Cuddy's job title in House is Dean of Medicine and Hospital Administrator. She is Jewish, and has a mother and one sister; her father died. She began dreaming of becoming a doctor when she was 12, graduated from medical school at age 25 as second best in her class, and became the first female and second youngest Dean of Medicine ever at age 32 (she was actually 29 but she added three years to her age in order to seem more mature to the Selection Committee). Cuddy attended the University of Michigan, where she first met Gregory House (Hugh Laurie), and with whom she shared a one-night stand.
After hiring House to run the hospital's Diagnostics Department, Cuddy began setting aside $50,000 a year from the hospital's budget for potential legal expenses. When, during Season 1, the new Chairman of the Board Edward Vogler (Chi McBride) tries to have House fired for refusing to kowtow to his demands, Cuddy urges the board to save House and remove Vogler instead, losing the $100 million donation he had made to the hospital. In Season 2, it is revealed that Cuddy is trying to conceive a child. House agrees to administer the twice-daily injections necessary for her to undergo in-vitro fertilization and to keep the matter secret. In Season 3, Cuddy confesses to the hospital's Head of Oncology and House's best friend Wilson (Robert Sean Leonard) that she has made a total of three attempts at impregnation, one of which was miscarried. She is hurt when House, who was going through Vicodin withdrawal, tells her it is a good thing she has failed to become a mother, as she would suck at it. When House's career is threatened by Detective Michael Tritter (David Morse), Cuddy falsifies documents and perjures herself in court to cover up his wrongdoing.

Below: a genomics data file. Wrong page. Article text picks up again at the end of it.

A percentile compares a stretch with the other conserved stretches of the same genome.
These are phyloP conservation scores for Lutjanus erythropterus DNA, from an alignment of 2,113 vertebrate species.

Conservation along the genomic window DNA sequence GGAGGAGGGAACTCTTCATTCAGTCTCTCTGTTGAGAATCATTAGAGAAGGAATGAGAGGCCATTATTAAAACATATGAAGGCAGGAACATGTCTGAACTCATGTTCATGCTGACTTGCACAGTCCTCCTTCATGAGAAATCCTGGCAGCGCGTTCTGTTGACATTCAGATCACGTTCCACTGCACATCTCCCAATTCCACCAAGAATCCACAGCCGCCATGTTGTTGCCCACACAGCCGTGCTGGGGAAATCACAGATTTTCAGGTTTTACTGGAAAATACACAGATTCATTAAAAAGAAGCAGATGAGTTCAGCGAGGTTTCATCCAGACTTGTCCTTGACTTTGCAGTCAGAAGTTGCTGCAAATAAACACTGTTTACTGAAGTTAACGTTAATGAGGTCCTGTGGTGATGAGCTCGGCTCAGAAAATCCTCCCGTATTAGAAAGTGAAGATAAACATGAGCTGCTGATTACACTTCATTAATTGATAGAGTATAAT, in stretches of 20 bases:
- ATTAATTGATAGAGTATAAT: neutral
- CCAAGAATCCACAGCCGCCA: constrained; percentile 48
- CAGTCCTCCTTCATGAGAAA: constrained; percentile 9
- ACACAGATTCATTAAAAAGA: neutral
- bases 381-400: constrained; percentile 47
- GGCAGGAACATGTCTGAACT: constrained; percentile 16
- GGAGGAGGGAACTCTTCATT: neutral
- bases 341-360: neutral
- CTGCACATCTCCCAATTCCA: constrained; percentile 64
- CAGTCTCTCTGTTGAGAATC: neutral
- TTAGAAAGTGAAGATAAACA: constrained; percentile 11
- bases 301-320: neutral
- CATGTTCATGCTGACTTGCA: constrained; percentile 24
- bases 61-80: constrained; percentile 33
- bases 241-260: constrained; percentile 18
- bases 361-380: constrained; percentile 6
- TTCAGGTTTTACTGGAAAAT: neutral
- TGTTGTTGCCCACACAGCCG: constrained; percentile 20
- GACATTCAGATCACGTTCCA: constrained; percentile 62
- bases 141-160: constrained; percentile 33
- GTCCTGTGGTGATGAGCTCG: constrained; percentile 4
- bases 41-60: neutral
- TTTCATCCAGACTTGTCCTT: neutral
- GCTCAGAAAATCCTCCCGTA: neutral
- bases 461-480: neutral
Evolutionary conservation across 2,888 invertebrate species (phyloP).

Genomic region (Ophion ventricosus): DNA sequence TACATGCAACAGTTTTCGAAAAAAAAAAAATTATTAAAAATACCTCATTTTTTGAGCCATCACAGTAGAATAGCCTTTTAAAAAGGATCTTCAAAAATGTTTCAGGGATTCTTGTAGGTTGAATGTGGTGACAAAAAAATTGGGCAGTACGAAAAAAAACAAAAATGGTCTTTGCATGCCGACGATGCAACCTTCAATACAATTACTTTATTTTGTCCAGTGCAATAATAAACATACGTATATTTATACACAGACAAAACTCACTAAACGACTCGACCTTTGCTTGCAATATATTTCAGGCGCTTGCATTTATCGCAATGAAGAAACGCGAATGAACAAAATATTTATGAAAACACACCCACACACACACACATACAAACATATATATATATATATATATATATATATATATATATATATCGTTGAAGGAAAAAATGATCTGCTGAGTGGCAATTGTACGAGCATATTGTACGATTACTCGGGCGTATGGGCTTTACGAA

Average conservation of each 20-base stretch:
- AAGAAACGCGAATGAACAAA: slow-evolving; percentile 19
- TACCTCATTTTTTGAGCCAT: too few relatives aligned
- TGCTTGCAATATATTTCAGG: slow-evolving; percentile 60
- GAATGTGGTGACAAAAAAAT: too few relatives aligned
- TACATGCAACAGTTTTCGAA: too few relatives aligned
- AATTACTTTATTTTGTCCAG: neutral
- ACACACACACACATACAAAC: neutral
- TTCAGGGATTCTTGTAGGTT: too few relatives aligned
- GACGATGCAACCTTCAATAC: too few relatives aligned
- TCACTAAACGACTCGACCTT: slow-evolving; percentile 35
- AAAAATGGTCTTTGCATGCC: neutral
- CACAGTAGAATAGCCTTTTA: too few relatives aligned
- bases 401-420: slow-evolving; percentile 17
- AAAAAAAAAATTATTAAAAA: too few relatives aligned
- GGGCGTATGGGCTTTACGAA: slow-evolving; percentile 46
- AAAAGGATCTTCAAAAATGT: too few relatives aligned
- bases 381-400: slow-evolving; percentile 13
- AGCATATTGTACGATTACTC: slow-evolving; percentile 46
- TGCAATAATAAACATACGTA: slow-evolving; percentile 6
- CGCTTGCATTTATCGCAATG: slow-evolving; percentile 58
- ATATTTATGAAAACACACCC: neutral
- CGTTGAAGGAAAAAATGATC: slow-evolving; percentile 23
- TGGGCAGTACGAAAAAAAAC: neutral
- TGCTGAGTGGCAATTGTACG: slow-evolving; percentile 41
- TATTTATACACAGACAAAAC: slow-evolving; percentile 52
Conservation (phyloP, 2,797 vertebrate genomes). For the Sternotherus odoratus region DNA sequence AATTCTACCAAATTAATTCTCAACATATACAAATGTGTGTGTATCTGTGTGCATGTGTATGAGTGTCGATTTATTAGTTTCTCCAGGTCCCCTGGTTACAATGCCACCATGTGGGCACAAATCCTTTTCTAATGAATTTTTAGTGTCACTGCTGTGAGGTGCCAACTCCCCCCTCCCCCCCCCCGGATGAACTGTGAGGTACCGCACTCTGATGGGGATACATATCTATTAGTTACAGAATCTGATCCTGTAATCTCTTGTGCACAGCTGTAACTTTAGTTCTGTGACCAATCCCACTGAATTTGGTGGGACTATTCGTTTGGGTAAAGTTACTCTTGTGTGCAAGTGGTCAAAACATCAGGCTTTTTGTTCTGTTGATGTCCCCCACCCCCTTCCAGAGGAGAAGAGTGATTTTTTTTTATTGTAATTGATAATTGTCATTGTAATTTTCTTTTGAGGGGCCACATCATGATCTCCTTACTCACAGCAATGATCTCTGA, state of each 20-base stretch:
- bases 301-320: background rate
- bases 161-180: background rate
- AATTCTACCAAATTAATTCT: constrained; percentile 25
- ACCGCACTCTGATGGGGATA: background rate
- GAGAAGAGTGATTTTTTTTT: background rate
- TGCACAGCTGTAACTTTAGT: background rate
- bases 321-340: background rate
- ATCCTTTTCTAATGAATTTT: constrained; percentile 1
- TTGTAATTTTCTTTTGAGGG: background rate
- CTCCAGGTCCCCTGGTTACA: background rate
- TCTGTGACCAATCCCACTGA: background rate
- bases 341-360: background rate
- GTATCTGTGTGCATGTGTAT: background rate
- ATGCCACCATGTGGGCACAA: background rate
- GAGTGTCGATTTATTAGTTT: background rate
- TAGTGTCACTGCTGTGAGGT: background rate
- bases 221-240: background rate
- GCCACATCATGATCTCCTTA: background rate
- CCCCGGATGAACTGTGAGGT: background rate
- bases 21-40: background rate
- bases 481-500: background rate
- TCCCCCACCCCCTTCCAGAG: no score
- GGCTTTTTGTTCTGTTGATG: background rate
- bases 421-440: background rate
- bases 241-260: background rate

Cuddy questions whether House has a romantic interest in her when he interrupts her repeatedly during a blind date. When Wilson takes Cuddy to the theatre and later to an art exhibition, House intervenes in an attempt to prevent Cuddy from becoming Wilson's fourth wife. In Season 5, Cuddy reveals that she is adopting a baby girl, to be named Joy, and then is devastated when the birth-mother decides to keep the baby. House consoles her, and the two share a passionate kiss. Cuddy professes not to want a relationship with House but is touched when he has her old desk from medical school brought out of storage for her when her office is renovated. In episode "Joy to the World", Cuddy becomes a foster mother and potential adoptive mother to a baby girl she names Rachel. She initially struggles with motherhood, revealing to Wilson that she feels nothing for Rachel but soon begins to bond with her. In episode "Under My Skin", Cuddy helps House detox from Vicodin; and the two sleep together. In the following episode, the Season 5 finale "Both Sides Now", this is revealed to have been a hallucination on House's part: in reality, he spent the evening alone and is suffering from psychiatric problems as a result of Vicodin and emotional trauma.